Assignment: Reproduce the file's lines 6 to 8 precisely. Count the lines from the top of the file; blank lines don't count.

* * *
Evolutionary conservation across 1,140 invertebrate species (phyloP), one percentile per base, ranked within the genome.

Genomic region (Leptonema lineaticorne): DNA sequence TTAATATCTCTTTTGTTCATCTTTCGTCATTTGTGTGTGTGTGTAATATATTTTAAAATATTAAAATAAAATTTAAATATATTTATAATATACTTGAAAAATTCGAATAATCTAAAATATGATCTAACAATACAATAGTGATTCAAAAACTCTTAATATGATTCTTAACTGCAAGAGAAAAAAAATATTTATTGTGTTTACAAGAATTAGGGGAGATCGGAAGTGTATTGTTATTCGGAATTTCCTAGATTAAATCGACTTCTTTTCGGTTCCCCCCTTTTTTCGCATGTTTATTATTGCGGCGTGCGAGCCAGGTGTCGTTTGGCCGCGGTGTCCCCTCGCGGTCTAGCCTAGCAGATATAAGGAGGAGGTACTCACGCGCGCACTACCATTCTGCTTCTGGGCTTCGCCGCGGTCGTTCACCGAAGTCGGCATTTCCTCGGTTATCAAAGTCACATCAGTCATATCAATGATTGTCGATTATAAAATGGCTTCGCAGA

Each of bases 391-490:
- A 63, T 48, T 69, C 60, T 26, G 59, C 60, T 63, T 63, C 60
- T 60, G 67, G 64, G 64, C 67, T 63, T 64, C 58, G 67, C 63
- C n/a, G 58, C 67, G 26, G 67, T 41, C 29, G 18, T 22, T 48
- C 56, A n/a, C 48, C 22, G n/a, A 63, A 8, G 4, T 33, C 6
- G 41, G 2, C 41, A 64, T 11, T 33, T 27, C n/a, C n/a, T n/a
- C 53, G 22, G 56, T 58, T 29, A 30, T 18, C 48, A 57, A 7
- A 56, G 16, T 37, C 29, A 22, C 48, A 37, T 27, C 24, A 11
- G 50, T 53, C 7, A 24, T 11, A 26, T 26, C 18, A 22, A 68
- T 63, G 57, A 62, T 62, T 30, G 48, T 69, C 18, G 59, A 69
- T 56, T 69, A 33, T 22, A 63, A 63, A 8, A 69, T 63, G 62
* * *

- C n/a, G 58, C 67, G 26, G 67, T 41, C 29, G 18, T 22, T 48
- C 56, A n/a, C 48, C 22, G n/a, A 63, A 8, G 4, T 33, C 6
- G 41, G 2, C 41, A 64, T 11, T 33, T 27, C n/a, C n/a, T n/a